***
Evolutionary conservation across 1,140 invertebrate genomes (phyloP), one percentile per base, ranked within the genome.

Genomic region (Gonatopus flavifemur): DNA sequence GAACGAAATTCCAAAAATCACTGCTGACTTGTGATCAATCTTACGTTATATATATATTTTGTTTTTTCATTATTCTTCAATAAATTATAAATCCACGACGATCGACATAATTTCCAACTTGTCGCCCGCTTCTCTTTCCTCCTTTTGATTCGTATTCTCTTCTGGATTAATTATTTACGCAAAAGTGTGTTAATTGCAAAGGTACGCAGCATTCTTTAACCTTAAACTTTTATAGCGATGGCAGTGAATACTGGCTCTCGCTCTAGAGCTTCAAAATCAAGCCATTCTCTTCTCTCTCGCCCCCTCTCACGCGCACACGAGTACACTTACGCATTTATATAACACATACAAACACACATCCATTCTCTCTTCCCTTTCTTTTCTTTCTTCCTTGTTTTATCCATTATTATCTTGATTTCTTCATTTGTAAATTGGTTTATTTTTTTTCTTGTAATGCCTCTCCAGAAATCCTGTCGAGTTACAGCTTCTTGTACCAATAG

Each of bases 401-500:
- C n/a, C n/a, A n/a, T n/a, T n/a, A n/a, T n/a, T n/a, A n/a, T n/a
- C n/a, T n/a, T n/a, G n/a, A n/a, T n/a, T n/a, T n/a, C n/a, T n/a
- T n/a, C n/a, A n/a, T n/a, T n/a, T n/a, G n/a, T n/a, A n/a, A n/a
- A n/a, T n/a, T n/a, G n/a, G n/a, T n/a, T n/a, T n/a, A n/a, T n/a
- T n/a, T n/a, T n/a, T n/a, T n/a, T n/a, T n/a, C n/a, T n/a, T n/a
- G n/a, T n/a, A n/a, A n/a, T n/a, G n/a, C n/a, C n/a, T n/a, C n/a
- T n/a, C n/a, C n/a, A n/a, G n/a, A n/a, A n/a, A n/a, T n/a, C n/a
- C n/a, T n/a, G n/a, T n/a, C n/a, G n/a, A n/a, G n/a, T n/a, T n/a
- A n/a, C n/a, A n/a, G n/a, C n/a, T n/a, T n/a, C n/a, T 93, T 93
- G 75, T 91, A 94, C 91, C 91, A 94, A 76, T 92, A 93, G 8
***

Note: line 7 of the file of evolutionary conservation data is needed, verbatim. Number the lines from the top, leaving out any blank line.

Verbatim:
- A n/a, T n/a, T n/a, G n/a, G n/a, T n/a, T n/a, T n/a, A n/a, T n/a